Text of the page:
Friday, July 19, 2024

No Need to Fear for Immigrant Families Regarding Health Care Coverage

latino healthMany Latinos in this country are holding back from signing up for health insurance because of the potential repercussions it could possibly have. Citizens who qualify for government-subsidized health insurance fear that by providing personal information on their application, loved ones who are undocumented, might be at risk of deportation.

Adonias Arevalo, a 22-year-old whose parent’s migrated to the U.S. illegally said, “They are afraid. The majority of families, they know it’s something they need to do…They’re just afraid of putting themselves out like that.”

The federal government and immigrant advocates have been working hard to reassure families that personal information submitted in applications will not be shared with federal agencies. It is well known that the success of the new health care law has heavy weight on how many immigrant families actually sign up for coverage.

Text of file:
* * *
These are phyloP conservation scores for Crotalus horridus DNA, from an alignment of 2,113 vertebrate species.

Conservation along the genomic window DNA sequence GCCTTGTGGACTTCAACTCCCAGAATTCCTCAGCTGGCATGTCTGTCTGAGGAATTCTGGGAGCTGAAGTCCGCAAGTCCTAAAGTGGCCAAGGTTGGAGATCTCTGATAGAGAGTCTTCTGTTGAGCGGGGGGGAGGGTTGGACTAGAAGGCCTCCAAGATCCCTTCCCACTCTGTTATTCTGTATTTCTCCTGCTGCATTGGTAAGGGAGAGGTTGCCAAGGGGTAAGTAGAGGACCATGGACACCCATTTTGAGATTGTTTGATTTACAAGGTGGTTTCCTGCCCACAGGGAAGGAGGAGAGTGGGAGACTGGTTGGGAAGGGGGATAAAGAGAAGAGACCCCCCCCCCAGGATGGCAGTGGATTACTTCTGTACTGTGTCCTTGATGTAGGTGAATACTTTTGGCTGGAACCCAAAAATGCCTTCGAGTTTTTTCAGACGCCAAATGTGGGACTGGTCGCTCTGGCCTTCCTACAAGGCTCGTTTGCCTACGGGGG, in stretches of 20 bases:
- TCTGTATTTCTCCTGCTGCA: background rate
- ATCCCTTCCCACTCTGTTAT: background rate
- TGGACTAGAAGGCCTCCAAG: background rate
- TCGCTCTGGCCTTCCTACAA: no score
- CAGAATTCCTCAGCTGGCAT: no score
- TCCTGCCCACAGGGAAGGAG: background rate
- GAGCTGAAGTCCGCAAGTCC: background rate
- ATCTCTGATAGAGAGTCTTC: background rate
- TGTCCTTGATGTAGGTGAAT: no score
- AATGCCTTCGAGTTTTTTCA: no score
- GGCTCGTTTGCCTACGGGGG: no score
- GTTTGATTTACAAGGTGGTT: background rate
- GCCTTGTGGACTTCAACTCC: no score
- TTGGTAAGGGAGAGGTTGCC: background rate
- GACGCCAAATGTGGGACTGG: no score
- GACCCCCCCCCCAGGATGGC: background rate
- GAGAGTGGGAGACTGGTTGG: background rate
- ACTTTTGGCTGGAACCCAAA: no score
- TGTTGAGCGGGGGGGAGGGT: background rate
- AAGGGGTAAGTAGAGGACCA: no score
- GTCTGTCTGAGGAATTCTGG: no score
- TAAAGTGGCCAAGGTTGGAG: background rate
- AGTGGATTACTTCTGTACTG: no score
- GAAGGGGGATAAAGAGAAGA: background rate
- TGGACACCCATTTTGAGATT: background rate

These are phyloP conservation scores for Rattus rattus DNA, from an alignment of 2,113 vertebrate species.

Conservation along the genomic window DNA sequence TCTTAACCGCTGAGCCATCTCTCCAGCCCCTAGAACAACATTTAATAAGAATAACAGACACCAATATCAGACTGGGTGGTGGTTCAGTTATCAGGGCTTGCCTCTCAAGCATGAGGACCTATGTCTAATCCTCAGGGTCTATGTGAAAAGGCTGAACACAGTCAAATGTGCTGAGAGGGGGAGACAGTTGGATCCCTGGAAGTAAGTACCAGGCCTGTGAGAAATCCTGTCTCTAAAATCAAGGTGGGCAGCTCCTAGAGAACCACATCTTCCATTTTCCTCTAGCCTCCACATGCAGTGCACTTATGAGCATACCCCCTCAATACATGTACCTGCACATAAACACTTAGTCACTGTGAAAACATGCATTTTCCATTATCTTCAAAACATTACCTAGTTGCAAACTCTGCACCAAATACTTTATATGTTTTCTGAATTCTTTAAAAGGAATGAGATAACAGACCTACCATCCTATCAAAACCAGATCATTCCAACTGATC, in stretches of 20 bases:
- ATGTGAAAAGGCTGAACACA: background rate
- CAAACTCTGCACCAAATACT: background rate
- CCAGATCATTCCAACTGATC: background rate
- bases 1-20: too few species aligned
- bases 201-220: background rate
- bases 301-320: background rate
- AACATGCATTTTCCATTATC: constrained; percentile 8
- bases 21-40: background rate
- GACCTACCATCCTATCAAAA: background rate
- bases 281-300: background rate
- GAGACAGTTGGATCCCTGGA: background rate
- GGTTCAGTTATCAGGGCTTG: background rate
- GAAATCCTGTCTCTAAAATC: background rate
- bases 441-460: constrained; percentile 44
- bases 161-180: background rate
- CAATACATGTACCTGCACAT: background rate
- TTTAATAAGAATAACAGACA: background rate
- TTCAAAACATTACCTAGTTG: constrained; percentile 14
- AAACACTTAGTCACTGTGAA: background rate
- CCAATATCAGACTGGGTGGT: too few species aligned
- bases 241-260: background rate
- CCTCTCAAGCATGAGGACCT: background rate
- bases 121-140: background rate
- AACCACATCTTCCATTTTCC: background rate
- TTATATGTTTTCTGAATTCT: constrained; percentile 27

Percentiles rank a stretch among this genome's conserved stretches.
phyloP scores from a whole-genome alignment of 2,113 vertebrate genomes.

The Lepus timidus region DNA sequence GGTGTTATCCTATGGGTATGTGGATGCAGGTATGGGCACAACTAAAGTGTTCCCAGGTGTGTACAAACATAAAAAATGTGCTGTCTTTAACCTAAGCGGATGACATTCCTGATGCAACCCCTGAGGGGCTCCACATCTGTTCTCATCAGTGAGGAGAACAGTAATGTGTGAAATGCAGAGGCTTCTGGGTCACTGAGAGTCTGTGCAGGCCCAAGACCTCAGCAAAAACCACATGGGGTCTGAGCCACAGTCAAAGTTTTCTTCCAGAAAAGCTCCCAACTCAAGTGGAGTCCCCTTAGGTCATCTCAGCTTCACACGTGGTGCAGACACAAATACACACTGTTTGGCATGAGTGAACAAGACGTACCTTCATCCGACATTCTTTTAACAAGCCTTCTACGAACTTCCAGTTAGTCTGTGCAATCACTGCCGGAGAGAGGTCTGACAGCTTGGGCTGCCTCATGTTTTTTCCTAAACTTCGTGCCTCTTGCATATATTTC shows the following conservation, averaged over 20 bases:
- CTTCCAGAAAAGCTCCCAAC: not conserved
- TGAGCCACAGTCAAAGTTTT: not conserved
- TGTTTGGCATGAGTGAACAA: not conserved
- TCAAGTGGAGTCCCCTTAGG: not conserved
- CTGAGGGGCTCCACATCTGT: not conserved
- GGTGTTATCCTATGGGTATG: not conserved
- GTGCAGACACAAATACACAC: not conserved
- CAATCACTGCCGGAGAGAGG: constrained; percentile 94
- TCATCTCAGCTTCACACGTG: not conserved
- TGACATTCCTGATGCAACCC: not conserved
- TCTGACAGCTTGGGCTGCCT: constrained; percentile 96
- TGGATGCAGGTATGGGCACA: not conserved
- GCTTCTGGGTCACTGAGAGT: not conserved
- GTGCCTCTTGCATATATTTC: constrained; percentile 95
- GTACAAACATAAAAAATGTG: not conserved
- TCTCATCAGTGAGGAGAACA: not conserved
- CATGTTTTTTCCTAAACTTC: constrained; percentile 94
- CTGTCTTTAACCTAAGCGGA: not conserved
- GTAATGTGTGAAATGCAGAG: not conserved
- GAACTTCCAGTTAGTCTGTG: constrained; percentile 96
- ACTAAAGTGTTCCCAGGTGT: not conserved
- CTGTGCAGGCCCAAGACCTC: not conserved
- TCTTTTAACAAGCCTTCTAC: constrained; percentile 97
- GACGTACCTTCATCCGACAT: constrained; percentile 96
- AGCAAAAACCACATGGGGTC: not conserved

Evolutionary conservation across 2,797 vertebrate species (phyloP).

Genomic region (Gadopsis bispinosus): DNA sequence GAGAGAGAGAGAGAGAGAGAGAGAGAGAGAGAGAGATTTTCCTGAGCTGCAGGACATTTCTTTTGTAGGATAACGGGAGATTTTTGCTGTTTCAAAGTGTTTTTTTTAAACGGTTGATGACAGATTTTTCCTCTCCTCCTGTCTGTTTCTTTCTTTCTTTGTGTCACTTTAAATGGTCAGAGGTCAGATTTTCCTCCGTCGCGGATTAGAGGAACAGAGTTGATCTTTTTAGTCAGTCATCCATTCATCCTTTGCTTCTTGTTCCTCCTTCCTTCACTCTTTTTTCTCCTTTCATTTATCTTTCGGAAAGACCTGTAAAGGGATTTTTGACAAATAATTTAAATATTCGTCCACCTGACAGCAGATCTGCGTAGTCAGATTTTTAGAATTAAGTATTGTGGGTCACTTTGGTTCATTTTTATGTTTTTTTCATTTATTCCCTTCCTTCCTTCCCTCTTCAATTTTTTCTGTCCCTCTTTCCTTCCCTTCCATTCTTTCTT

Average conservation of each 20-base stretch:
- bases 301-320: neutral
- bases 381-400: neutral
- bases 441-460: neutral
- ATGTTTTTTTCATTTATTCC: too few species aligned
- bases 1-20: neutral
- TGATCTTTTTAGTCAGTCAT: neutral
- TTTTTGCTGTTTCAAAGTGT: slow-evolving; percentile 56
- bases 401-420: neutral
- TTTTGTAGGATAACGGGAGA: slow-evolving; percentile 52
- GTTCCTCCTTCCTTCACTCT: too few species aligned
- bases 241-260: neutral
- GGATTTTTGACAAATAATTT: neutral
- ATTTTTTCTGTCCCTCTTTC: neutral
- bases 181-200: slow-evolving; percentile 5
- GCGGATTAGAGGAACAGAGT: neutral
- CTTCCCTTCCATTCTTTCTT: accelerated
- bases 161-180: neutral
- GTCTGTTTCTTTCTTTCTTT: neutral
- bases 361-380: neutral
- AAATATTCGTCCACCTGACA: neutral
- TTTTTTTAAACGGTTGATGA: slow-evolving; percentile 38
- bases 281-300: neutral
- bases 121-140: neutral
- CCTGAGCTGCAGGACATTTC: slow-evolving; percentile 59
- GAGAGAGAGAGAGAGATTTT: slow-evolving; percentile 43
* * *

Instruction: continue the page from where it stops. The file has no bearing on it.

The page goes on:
Approximately 9 million people in the U.S. belong to immigrant families in which at least one child is a citizen, according to the Pew Research Center’s Hispanic Trends Project.

Immigrant families tend to be young and healthy and are very attractive to the health care program because of this. The program depends on young applicants to pay premiums to assist in covering older citizens who need more expensive care.

To ease these fears, Immigration and Customs Enforcement clarified any misunderstanding about this, explaining that information obtained through health care registration would not be used to pursue immigration cases against anyone in the country illegally.


FOX News Latino